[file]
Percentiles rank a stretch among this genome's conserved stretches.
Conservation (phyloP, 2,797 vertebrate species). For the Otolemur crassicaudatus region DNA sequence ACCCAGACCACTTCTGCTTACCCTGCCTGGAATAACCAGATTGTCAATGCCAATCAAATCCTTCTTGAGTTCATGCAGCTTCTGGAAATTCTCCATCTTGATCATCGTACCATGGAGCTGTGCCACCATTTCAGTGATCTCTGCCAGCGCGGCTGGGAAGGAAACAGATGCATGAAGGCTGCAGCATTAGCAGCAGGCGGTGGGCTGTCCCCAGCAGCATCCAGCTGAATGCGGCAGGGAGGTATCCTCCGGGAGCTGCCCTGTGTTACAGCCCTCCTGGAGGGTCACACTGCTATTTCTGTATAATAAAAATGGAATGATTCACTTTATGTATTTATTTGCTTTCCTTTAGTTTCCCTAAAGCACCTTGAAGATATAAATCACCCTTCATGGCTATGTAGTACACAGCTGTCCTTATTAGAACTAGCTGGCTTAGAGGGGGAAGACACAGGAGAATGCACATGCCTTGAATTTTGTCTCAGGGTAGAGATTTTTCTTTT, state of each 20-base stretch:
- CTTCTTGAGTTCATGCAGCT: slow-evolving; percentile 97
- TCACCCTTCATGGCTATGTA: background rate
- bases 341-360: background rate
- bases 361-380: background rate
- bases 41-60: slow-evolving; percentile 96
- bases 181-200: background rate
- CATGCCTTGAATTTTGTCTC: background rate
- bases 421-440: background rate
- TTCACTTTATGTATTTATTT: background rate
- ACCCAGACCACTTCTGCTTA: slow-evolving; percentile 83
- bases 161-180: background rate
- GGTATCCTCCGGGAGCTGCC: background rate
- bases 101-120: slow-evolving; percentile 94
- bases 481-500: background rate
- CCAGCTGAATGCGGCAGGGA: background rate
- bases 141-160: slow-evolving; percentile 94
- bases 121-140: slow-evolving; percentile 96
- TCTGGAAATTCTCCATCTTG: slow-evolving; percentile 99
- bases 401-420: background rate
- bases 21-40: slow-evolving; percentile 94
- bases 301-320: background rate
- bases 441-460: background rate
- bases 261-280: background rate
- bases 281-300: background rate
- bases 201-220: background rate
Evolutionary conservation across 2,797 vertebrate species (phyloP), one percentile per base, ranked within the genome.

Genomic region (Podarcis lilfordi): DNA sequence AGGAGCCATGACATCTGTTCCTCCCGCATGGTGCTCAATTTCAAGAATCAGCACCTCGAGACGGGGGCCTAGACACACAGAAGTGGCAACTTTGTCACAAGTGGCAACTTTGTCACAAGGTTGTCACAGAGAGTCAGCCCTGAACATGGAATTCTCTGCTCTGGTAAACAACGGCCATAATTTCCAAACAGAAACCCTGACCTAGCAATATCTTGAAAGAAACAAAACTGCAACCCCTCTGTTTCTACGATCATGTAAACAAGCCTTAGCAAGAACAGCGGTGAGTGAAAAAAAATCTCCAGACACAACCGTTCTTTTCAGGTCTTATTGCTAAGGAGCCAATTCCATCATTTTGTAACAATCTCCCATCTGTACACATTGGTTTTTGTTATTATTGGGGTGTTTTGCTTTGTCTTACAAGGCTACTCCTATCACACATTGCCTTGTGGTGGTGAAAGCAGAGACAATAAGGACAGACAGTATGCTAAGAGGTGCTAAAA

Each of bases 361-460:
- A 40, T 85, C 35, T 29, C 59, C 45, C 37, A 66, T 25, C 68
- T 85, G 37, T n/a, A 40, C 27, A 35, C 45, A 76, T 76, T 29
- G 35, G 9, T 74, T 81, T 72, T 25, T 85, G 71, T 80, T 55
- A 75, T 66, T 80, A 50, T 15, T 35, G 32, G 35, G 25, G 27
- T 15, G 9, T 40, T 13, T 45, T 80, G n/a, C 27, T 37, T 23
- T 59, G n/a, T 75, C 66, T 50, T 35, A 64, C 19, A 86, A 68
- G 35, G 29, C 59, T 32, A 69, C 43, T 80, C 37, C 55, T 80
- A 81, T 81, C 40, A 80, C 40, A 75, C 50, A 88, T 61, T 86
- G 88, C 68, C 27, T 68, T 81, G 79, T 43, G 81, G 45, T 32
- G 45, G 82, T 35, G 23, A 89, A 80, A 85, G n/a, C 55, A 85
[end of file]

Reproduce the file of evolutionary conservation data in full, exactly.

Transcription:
Percentiles rank a stretch among this genome's conserved stretches.
Conservation (phyloP, 2,797 vertebrate species). For the Otolemur crassicaudatus region DNA sequence ACCCAGACCACTTCTGCTTACCCTGCCTGGAATAACCAGATTGTCAATGCCAATCAAATCCTTCTTGAGTTCATGCAGCTTCTGGAAATTCTCCATCTTGATCATCGTACCATGGAGCTGTGCCACCATTTCAGTGATCTCTGCCAGCGCGGCTGGGAAGGAAACAGATGCATGAAGGCTGCAGCATTAGCAGCAGGCGGTGGGCTGTCCCCAGCAGCATCCAGCTGAATGCGGCAGGGAGGTATCCTCCGGGAGCTGCCCTGTGTTACAGCCCTCCTGGAGGGTCACACTGCTATTTCTGTATAATAAAAATGGAATGATTCACTTTATGTATTTATTTGCTTTCCTTTAGTTTCCCTAAAGCACCTTGAAGATATAAATCACCCTTCATGGCTATGTAGTACACAGCTGTCCTTATTAGAACTAGCTGGCTTAGAGGGGGAAGACACAGGAGAATGCACATGCCTTGAATTTTGTCTCAGGGTAGAGATTTTTCTTTT, state of each 20-base stretch:
- CTTCTTGAGTTCATGCAGCT: slow-evolving; percentile 97
- TCACCCTTCATGGCTATGTA: background rate
- bases 341-360: background rate
- bases 361-380: background rate
- bases 41-60: slow-evolving; percentile 96
- bases 181-200: background rate
- CATGCCTTGAATTTTGTCTC: background rate
- bases 421-440: background rate
- TTCACTTTATGTATTTATTT: background rate
- ACCCAGACCACTTCTGCTTA: slow-evolving; percentile 83
- bases 161-180: background rate
- GGTATCCTCCGGGAGCTGCC: background rate
- bases 101-120: slow-evolving; percentile 94
- bases 481-500: background rate
- CCAGCTGAATGCGGCAGGGA: background rate
- bases 141-160: slow-evolving; percentile 94
- bases 121-140: slow-evolving; percentile 96
- TCTGGAAATTCTCCATCTTG: slow-evolving; percentile 99
- bases 401-420: background rate
- bases 21-40: slow-evolving; percentile 94
- bases 301-320: background rate
- bases 441-460: background rate
- bases 261-280: background rate
- bases 281-300: background rate
- bases 201-220: background rate
Evolutionary conservation across 2,797 vertebrate species (phyloP), one percentile per base, ranked within the genome.

Genomic region (Podarcis lilfordi): DNA sequence AGGAGCCATGACATCTGTTCCTCCCGCATGGTGCTCAATTTCAAGAATCAGCACCTCGAGACGGGGGCCTAGACACACAGAAGTGGCAACTTTGTCACAAGTGGCAACTTTGTCACAAGGTTGTCACAGAGAGTCAGCCCTGAACATGGAATTCTCTGCTCTGGTAAACAACGGCCATAATTTCCAAACAGAAACCCTGACCTAGCAATATCTTGAAAGAAACAAAACTGCAACCCCTCTGTTTCTACGATCATGTAAACAAGCCTTAGCAAGAACAGCGGTGAGTGAAAAAAAATCTCCAGACACAACCGTTCTTTTCAGGTCTTATTGCTAAGGAGCCAATTCCATCATTTTGTAACAATCTCCCATCTGTACACATTGGTTTTTGTTATTATTGGGGTGTTTTGCTTTGTCTTACAAGGCTACTCCTATCACACATTGCCTTGTGGTGGTGAAAGCAGAGACAATAAGGACAGACAGTATGCTAAGAGGTGCTAAAA

Each of bases 361-460:
- A 40, T 85, C 35, T 29, C 59, C 45, C 37, A 66, T 25, C 68
- T 85, G 37, T n/a, A 40, C 27, A 35, C 45, A 76, T 76, T 29
- G 35, G 9, T 74, T 81, T 72, T 25, T 85, G 71, T 80, T 55
- A 75, T 66, T 80, A 50, T 15, T 35, G 32, G 35, G 25, G 27
- T 15, G 9, T 40, T 13, T 45, T 80, G n/a, C 27, T 37, T 23
- T 59, G n/a, T 75, C 66, T 50, T 35, A 64, C 19, A 86, A 68
- G 35, G 29, C 59, T 32, A 69, C 43, T 80, C 37, C 55, T 80
- A 81, T 81, C 40, A 80, C 40, A 75, C 50, A 88, T 61, T 86
- G 88, C 68, C 27, T 68, T 81, G 79, T 43, G 81, G 45, T 32
- G 45, G 82, T 35, G 23, A 89, A 80, A 85, G n/a, C 55, A 85